Much to the dismay of the wine industry, between the founding of the State in 1948 and until just five years ago, annual Israeli wine consumption remained at about 3.9 liters per capita. Compared to the 60 liter plus consumption of the French, Italians and Spanish, this was rather low. Nor did it compare well with the 11 liter figure of the United States.
Happily, things are changing, and as Israelis become more aware of the culture of wine, figures have risen to between 6-6.5 liters. While this remains low, it seems that more and more Israelis share a growing appreciation of high quality wine. Like the rest of the world, Israelis are moving from semi-dry to dry wines, from whites to reds, from light to heavy and, most important, are moving towards higher quality wines. Twenty-five years ago, more than 80% of the wines produced in the country were sweet. Today, with more than 7,500 acres devoted to wine-producing grapes with about 50,000 tons of grapes annually, nearly 80% of the wines produced are now dry whites and reds.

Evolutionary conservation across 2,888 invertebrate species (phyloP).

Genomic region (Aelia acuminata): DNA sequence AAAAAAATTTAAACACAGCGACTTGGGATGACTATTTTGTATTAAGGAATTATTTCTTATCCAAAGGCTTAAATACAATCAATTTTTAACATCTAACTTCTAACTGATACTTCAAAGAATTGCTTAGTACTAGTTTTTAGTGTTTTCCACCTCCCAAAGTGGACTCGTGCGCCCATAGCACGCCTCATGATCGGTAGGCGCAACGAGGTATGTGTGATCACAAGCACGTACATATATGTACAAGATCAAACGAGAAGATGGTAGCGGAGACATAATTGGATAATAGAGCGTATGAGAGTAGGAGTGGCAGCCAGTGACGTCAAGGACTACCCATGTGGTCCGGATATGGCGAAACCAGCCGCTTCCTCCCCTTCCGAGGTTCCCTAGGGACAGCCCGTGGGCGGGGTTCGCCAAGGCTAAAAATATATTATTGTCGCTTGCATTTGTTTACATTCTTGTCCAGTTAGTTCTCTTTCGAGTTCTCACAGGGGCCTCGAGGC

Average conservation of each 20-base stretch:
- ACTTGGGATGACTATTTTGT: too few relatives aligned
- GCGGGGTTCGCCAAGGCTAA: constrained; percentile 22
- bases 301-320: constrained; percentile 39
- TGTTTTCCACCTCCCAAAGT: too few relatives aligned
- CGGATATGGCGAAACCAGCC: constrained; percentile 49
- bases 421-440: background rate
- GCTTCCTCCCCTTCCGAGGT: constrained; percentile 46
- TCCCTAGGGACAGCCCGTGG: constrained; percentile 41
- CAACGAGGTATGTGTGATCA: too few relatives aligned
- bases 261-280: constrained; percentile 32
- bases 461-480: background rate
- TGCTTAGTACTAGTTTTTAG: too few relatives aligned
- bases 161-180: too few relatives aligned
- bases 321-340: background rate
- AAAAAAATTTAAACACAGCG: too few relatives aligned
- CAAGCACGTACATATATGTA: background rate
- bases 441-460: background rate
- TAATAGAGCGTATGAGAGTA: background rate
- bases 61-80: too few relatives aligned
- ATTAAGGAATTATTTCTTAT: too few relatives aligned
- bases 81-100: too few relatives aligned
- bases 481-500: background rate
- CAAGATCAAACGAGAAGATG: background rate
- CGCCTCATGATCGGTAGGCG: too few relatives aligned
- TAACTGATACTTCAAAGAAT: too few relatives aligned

Equally important, Israelis are also drinking an increasing number of wines from abroad and wines from France, Italy, Australia, California and Washington State, Chile and Argentina are as readily available as are Israeli wines. Some see the increase in popularity of imported wines as having a negative impact on local wineries. Wiser consumers realize that these imported wines simply pose a challenge to the Israeli wine industry to continue to improve the quality of their own wines. Best of all, within Israel wine is not associated with alcoholism, and the vast majority of those who enjoy wine drink in moderation, almost invariably with meals and in the company of friends.
Daniel Rogov is the restaurant and wine critic for the daily newspaper Ha'aretz. He is also the senior writer for Wine and Gourmet Magazine and contributes culinary and wine articles to newspapers in Europe and the United States.
Source: Israeli Foreign Ministry and Rogov's Ramblings. Reprinted with permission.